Now it is brinkmanship all round, but who will blink first? Dallara declared on January 22 that if Athens did not accept the outlines of the deal taking shape, then it would have no choice but to default on its debt mountain. In response, Austria’s finance minister, Maria Fekter, retorted that that a crash would be “far more expensive” - for everyone. More aggressively, Jan Kees de Jager, the Dutch finance minister bluntly stated that, whilst a voluntary agreement on debt reduction was the preferable option, it was “not a precondition for us”. In a further display of tensions, Michael Noonan, Ireland’s finance minister, told the German newspaper, Süddeutsche Zeitung, that it had been a “fatal” mistake to involve the private creditors (in the form of the IIF) in the negotiations at all - the subsequent insecurity and volatility had “driven the markets crazy”. He said that markets would only calm when they were convinced that euro zone countries were making “serious efforts” to solve their debt problems.
Meanwhile, Standard and Poor’s rating agency said that it was likely to put Greece into “selective default” once the protracted debt negotiations were concluded - if they ever are. Selective default is one notch above ‘restricted default’, the black mark reserved for when a borrower simply stops repaying their debts. Of course, this is just a repetition of S&P’s position from last summer.
As well as the drama surrounding Greece’s debt restructuring, euro zone ministers have been discussing efforts to enforce stricter budgetary rules for EU states as part of the new “fiscal compact”. They are also debating how to finalise the structure of a permanent euro zone bailout fund in the shape of the European Stability Mechanism, which is due to replace the European Financial Stability Facility in July, and which will have a theoretical lending capacity of €500 billion. Yet the sober reality is, as we all know, that the fund has been seriously depleted by the bailing out of Ireland and Portugal, not to mention the monies used to provide part of a second, €130 billion, rescue for Greece. And that was before the EFSF, along with France and Austria, were downgraded one notch by S&P, thereby further effecting its ability to borrow money on the open market.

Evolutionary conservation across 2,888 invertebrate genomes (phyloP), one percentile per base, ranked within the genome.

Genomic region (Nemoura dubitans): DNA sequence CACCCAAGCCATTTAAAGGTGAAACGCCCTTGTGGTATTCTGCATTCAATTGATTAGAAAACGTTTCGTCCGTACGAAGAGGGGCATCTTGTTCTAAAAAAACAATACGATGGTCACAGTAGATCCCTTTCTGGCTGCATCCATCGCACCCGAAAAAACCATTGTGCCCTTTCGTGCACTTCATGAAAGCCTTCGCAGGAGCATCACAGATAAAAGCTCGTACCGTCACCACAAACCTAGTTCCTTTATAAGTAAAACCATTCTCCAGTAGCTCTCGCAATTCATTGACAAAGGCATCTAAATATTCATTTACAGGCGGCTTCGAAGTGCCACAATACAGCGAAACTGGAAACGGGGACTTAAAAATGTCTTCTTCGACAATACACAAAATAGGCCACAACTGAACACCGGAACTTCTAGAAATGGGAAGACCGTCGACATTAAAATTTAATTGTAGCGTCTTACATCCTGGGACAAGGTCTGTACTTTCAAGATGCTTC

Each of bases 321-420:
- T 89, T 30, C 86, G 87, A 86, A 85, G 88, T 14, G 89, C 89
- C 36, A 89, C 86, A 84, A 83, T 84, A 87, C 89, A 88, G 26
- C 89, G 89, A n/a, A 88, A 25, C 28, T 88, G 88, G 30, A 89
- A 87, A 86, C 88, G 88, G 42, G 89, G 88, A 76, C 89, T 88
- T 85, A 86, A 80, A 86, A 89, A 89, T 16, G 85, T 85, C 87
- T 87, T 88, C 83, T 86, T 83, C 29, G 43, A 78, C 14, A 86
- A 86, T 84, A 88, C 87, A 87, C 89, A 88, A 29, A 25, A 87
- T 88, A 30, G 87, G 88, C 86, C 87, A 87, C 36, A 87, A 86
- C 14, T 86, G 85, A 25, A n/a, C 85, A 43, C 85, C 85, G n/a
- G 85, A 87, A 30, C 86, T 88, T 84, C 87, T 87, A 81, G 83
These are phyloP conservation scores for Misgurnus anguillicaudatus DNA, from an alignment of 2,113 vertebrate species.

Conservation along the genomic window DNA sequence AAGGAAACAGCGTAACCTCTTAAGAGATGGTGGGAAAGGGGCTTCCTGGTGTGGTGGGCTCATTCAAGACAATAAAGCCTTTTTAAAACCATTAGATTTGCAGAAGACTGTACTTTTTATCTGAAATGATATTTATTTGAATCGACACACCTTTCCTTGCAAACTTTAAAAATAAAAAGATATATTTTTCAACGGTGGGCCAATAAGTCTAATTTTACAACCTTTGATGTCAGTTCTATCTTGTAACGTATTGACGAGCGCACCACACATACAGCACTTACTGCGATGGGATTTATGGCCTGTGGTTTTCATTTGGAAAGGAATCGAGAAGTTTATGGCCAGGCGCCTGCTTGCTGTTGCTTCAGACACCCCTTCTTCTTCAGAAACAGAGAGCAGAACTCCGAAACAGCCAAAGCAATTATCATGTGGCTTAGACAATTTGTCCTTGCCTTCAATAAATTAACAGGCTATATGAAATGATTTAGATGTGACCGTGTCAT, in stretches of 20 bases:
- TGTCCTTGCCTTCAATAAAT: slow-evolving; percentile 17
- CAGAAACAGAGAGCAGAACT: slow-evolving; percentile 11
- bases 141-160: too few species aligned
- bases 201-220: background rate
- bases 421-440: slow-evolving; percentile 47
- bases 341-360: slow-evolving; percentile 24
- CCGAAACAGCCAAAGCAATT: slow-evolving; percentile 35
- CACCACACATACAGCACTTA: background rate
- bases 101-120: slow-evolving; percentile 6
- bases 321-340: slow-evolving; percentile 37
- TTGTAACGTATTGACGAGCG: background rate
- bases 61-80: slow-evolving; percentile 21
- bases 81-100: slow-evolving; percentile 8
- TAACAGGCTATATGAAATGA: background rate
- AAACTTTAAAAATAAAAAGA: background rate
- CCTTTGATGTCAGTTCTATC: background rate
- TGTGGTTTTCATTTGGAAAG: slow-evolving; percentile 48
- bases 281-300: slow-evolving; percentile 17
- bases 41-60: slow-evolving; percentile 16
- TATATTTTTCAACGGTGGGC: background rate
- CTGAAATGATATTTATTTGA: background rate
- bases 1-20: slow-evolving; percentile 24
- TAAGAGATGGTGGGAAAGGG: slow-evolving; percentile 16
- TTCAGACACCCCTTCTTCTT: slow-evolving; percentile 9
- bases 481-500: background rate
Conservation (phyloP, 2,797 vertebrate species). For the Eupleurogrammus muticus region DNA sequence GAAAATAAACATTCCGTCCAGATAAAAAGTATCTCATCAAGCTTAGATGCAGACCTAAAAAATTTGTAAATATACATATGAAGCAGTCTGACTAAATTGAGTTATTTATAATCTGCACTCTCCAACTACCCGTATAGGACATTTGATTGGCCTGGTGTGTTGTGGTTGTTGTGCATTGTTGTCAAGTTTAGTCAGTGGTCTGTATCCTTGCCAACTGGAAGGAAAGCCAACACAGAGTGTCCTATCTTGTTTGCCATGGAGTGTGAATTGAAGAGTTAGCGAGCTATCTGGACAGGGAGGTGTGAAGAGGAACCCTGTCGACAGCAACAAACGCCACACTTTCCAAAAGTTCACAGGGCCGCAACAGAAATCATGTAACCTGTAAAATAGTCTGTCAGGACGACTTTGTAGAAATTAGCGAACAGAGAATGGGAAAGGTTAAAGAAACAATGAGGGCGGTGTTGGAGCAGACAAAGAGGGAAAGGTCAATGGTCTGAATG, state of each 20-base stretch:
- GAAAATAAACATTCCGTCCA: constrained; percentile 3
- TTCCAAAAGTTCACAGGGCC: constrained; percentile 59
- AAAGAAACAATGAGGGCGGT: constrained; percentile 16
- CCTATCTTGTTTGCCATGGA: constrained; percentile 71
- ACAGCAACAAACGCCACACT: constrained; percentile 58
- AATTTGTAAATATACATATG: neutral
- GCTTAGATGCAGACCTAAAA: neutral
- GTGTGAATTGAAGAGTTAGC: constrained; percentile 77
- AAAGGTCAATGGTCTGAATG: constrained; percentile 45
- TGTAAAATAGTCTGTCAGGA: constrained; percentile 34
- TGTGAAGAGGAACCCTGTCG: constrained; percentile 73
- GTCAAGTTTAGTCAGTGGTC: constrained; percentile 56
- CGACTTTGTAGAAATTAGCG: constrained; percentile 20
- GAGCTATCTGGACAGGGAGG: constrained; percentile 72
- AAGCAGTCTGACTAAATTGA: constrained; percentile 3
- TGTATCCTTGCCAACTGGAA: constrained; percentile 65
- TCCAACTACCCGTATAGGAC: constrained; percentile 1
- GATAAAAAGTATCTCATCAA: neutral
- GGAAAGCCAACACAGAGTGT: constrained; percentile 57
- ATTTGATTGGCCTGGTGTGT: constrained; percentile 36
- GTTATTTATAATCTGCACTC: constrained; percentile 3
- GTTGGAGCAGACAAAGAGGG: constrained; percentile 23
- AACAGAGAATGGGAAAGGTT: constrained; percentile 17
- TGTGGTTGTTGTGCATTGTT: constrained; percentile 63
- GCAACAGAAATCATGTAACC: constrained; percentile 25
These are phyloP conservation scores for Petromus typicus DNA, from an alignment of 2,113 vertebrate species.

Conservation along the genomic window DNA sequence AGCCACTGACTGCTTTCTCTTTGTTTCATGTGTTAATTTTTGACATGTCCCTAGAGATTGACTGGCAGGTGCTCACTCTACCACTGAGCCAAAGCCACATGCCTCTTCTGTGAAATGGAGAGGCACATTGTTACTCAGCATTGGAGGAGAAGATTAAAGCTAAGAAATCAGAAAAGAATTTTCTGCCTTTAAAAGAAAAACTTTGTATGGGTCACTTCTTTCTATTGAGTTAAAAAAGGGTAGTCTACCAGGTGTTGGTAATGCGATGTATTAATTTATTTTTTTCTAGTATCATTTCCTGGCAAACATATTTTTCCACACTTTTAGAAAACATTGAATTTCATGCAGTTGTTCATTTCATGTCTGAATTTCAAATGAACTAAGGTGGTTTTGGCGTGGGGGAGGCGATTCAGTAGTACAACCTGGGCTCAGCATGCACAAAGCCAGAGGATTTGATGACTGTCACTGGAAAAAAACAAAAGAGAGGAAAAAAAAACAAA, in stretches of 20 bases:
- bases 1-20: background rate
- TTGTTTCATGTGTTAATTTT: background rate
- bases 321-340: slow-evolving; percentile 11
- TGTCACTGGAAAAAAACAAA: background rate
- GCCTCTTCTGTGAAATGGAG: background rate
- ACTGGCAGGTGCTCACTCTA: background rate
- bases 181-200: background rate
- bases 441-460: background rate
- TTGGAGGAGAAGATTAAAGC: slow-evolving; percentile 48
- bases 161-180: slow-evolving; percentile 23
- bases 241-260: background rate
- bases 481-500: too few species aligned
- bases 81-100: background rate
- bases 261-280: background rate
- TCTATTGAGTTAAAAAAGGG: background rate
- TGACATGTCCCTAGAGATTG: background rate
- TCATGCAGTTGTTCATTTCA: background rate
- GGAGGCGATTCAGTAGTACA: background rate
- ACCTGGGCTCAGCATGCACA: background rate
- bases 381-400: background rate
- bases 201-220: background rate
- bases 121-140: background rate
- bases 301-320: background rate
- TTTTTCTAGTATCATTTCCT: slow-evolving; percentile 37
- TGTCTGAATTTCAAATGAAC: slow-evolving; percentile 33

Alarmed by the dwindling resources available to the EFSF/ESM, Christine Lagarde, the IMF’s director-general - alongside the Italian technocratic prime minister, Mario ‘not so super’ Monti - have ventured that the bailout ceiling should be raised, possibly up to €1 trillion, so as to ensure it has more than enough capacity to handle any potential problems in major economies such as Spain or Italy. A more than distinct likelihood, of course.
In an not-so implicit rebuff to Angela Merkel, Lagarde delivered a speech in Berlin on January 23 where she told Brussels to drop its opposition to a bigger bailout/insurance fund, in a bid to convince the world money markets that Europe has the necessary fire-power to protect vulnerable - or distressed - countries in the euro zone. The former French finance minister pointedly gave her warning in Berlin, where Merkel’s conservative government has led opposition to providing bigger loans for the EU’s bailout fund. She suggested “folding” the money left in the EFSF, into the new ESM and maintained that the ECB should “provide the necessary liquidity” so as to “stabilise” bank funding and sovereign debt markets.
More controversially, she called on European leaders to complement the “new fiscal compact” they agreed last month with some form of “financial risk-sharing” - like, for instance, a debt redemption fund or “euro zone bonds”. An idea that is currently anathema for both the German government and the ECB. Additionally, she re-emphasised her opinion that “across-the-board, across-the-continent budgetary cuts will only add to recessionary pressures”. Aggressive austerity drives, in other words, are self-defeating folly - strangling the opportunities for economic growth, a vital prerequisite for any government that wants to pay off its debts. Her words are not a little hypocritical though, given that the IMF - as in Greece - has been an enthusiastic champion of ‘balancing the books’ and ‘labour reforms’, all of which have helped to kill the patient.
But the same question keeps resurfacing: where exactly is the money going to come from to make financial institutions like the EFSF/ESM into a real and effective firefighting force? It is obvious to all that a ‘credit event’ of any significant proportion - a major bank collapse, for example, or maybe a second rescue for ailing Portugal - would blow apart the bailout mechanism, and perhaps the euro itself. The Financial Times reported that Merkel was ready to see the ceiling of the combined firewall raised to €750 billion in exchange for agreement on “tighter euro zone budget rules” - but the story was immediately denied by her chief spokesman. Nobody wants to pay the bills. Yet one day somebody has to.